Paul W. McDonough, MD, performs surgeries of the spine as a member of Orthopaedic Associates of Abilene, Texas. In his free time, Dr. Paul McDonough enjoys reading about new spine surgery techniques that may help him to better treat his patients.
Traditionally, patients with pain caused by cervical degenerative disc disease have found their surgical treatments limited to anterior cervical discectomy and fusion (ACDF). This procedure enables the surgeon to remove the herniated disc and introduce a graft that joins the surrounding bones. It is generally successful in relieving pain, but it may limit the patient’s range of motion.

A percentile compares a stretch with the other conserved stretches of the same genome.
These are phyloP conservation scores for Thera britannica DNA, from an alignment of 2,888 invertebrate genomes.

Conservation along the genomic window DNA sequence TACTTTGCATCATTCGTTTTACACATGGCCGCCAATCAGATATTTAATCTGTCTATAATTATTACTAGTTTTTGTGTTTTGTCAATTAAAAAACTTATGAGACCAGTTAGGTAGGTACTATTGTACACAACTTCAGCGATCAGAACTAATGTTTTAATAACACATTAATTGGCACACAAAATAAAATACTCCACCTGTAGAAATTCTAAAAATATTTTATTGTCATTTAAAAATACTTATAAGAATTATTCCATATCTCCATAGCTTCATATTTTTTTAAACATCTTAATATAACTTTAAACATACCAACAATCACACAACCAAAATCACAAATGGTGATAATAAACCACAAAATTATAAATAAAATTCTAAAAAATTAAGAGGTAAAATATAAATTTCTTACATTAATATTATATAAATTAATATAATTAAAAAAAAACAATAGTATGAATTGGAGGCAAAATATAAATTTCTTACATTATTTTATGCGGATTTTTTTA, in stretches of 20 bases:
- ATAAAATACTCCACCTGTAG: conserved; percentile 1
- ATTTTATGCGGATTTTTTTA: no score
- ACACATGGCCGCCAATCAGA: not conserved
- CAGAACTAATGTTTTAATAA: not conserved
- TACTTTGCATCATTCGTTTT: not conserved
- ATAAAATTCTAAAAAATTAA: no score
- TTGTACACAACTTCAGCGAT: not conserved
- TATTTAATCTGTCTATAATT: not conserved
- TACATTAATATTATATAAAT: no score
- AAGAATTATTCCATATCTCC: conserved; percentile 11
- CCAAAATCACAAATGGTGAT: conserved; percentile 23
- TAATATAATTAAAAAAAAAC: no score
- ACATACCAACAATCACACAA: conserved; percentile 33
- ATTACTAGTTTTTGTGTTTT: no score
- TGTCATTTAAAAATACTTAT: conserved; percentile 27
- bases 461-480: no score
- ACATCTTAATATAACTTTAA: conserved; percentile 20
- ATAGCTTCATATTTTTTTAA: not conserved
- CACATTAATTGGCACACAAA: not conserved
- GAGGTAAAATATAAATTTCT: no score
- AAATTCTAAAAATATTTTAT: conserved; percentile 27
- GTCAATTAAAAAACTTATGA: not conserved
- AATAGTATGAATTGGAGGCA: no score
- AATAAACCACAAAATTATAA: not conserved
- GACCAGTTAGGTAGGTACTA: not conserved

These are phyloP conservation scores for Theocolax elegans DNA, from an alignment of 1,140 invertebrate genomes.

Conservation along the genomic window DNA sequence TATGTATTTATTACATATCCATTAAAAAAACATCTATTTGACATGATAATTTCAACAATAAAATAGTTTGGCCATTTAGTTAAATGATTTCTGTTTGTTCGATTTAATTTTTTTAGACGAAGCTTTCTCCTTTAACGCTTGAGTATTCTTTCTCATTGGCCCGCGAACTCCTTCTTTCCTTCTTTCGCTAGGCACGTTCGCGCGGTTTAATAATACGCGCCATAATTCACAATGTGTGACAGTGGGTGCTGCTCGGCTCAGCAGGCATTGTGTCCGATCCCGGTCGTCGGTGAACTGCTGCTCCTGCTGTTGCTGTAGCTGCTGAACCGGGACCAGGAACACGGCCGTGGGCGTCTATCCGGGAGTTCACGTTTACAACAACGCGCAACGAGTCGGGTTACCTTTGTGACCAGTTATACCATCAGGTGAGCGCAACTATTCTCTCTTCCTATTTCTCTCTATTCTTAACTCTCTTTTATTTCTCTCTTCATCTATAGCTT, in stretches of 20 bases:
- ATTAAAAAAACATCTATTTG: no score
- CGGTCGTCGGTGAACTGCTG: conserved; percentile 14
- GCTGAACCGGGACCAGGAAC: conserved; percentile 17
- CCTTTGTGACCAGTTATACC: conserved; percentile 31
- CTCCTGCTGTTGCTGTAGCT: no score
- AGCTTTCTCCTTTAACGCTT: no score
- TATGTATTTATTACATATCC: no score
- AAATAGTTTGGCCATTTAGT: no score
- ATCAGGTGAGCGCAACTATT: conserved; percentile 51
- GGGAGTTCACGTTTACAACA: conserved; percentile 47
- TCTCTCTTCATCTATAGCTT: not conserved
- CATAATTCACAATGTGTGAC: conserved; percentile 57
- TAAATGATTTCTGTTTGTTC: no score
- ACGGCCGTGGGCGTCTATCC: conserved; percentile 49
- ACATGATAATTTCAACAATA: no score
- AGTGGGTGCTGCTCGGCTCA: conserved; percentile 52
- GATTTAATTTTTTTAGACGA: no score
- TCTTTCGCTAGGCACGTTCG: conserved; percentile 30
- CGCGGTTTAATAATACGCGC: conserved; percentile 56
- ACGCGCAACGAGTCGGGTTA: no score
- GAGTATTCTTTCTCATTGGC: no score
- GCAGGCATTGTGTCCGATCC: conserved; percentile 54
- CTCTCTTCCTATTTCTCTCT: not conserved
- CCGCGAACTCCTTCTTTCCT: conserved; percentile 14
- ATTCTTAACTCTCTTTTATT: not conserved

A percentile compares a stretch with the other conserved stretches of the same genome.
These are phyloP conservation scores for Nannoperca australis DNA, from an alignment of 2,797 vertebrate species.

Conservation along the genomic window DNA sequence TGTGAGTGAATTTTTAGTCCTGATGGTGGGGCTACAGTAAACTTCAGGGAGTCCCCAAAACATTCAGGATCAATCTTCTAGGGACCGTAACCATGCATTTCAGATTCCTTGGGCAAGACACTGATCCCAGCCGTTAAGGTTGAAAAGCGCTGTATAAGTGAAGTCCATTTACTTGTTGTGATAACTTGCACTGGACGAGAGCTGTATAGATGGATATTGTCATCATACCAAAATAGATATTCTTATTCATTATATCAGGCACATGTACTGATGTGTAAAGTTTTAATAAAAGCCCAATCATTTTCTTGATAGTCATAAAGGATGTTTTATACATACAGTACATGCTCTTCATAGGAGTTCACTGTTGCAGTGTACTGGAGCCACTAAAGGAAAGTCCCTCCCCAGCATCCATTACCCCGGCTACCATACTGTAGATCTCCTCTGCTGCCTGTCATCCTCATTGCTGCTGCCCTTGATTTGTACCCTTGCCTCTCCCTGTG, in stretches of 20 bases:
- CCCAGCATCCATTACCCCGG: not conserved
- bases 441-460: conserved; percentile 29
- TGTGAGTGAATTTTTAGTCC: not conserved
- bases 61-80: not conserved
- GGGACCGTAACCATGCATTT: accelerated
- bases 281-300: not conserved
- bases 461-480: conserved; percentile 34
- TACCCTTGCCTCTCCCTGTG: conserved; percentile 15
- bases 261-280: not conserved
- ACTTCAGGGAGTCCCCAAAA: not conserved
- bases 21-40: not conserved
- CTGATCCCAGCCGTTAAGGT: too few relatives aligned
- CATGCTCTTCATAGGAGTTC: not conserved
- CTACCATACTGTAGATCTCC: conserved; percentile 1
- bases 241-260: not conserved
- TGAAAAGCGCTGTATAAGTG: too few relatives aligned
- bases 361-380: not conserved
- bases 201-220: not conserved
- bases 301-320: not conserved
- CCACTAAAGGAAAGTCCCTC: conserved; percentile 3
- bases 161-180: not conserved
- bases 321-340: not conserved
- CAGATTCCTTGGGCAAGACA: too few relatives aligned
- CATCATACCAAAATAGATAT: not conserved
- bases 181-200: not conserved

An artificial cervical disc replacement also involves the removal of the diseased disc. Unlike an ACDF procedure, however, this surgery places a specially designed device in the space where the removed disc was located.
The disc replacement device allows the patient to move his or her neck normally and often results in earlier cervical motion following surgery. It also reduces the degeneration of adjacent spinal segments that would have been involved in the fusion procedure, while removing any risks associated with bone grafting or related hardware.